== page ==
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That question title was probably confusing. Throughout the Galar region, there's a variety of signs and things with symbols on them, which I assume are letters. Is there some sort of key that can be used to translate this into a recognizable language, preferably English? I'm quite curious as to what some of the symbols say.

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The words in Y's comment looks a lot like chinese
Im Chinese, and it’s 100% not a Chinese word
I checked and it's 繁体字/older version of chinese language. And @rebel I also can read chinese
Kanji Japanese borrowed a lot of characters from traditional Chinese. I'm pretty sure those are Japanese words written using traditional Chinese characters.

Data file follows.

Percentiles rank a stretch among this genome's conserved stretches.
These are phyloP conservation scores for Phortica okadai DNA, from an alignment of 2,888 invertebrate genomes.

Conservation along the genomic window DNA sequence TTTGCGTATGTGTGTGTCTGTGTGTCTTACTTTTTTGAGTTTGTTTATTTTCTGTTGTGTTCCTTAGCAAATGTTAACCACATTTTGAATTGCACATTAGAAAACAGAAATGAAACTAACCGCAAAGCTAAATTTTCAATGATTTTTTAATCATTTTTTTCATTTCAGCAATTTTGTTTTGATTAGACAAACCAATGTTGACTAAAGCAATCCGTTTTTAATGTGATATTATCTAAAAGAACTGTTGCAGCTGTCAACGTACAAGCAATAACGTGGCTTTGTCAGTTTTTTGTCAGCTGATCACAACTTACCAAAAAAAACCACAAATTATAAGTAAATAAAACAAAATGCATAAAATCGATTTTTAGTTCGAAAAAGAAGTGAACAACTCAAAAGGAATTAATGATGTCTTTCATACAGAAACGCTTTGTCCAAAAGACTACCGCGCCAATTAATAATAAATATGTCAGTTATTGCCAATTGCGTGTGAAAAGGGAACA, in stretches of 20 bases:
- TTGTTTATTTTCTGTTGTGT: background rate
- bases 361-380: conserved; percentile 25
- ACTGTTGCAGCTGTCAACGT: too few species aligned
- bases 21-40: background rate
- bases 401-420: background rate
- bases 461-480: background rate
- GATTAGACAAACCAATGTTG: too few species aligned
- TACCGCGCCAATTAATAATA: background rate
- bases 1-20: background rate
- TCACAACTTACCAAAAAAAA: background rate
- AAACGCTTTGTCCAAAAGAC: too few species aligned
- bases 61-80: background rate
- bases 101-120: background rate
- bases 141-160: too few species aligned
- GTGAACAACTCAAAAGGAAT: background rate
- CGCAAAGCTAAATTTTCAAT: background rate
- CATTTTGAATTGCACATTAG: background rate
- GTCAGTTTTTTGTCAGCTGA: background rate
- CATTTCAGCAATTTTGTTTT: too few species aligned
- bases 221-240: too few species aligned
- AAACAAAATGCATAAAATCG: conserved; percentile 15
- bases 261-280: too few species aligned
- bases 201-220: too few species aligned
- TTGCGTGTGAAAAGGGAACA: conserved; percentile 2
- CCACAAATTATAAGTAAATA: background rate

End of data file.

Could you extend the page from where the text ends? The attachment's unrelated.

@soul stealer
Oh it’s the older version?
Lol, I only know the new version

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Best answer

Contrary to sumwuns answer, I can say for a fact that The written language in Pokemon games bares no resemblance to Japanese. As someone who was taught from a young age by a native Japanese speaker, and proceeded to self teach throughout the years, I can confirm with every bone in my body that no signs in the game are in any form on Japanese. There are a few characters that resemble Katakana and Hiragana, but are plain, incoherent messes.